After standing up to Lord Capulet, she completely changes her mind and tells Juliet to marry Paris. The nurse is pragmatic. I think she changes her mind because she knows that what Capulet says, he will do, so I think that she is trying to protect Juliet from further heartache and sorrow. She then even insults Romeo by saying “Romeo’s a dishclout to him.” Saying that Romeo’s a dishcloth compare to Paris, she says that Paris is good looking with nice eyes. She says that she thinks that Juliet will be happier in her second marriage, and than ads by saying “Your first is dead, or ’twere as good he were as living here and you no use of him,” saying that Romeo is dead or as good as because he has been banished from Verona forever.

Juliet is completely stunned and she cannot believe what the Nurse has said “Speak’st tho from thy heart?” Juliet thought that she can rely on the nurse but now the nurse has betrayed Juliet’s trust, Juliet then goes back to acting and pretends she agrees with the nurse’s statement “Having displeased my father, to Lawrence’ cell, To make confessions and be absolved.” She tells the nurse to tell her mother that she will Paris, the Nurse says that she definitely will and that Juliet has made the right decision. The Nurse then departs, fooled by Juliet’s deception.

Juliet is furious at the Nurse for bad-mouthing Romeo, as she has never spoken badly of Romeo before. Juliet is crushed and thinks the nurse has betrayed her. I think that the Nurse was just trying to protect Juliet and give her the best possible life. But Juliet is furious and calls the nurse an “Ancient damnation! O most wicked fiend” here Juliet is acting like her father because if she does not get it her way or if someone disagrees with her, then she will not be happy. She then goes on to saying that she will never trust the nurse again but she will take Friar Lawrence’s advice instead “I’ll to the Friar to know his remedy.” She also says that the Nurse is telling Juliet to perform a sin and break her marriage vows. She then says if all goes wrong she is the only one that has the power to end her life.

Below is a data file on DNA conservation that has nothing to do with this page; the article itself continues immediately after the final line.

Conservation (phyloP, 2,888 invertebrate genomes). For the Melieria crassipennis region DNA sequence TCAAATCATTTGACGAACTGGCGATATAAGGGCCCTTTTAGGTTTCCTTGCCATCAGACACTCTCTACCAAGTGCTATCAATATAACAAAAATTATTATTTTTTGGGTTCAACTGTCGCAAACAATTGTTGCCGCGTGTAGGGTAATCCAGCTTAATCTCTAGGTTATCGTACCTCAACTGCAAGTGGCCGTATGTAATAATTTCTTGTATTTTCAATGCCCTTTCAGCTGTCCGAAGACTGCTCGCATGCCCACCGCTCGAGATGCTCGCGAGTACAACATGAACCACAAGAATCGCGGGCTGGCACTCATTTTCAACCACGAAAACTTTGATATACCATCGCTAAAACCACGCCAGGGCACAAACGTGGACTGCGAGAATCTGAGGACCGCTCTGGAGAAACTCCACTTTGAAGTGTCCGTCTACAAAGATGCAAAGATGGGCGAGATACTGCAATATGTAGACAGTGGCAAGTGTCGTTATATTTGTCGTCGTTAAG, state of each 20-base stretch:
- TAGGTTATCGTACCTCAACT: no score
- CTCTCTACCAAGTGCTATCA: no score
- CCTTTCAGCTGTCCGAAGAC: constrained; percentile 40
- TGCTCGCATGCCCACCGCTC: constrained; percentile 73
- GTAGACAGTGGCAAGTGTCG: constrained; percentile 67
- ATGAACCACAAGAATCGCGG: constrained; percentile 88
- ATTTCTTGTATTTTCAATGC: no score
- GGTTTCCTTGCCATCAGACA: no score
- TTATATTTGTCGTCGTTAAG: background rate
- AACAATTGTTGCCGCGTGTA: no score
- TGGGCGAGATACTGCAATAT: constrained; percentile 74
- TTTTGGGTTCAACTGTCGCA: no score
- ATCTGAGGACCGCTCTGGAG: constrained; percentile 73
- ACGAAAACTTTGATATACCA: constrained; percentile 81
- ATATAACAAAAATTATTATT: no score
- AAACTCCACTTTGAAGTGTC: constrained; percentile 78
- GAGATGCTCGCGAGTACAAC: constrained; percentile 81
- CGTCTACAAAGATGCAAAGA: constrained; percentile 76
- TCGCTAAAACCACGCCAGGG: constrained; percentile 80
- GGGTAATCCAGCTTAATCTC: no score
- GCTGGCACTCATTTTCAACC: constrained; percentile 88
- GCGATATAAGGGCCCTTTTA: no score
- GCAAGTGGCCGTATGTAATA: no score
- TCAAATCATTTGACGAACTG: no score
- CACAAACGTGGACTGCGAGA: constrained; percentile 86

Overall, by the end of this scene Juliet is left alone, her husband has left the city, her parents have threatened to disown her unless she does as they please and then the last person that she relied on has also betrayed her. Although Juliet can be vain and vulnerable, she can also be strong and a good actress, this scene shows both sides of Juliet’s character. She lied to three people and she stayed strong and did not break down, but really the readers know that Juliet is left broken and tormented. Her threat of suicide is the only opportunity she has for autonomous action and she is left in a terrible predicament, dependant on the irresponsible Friar.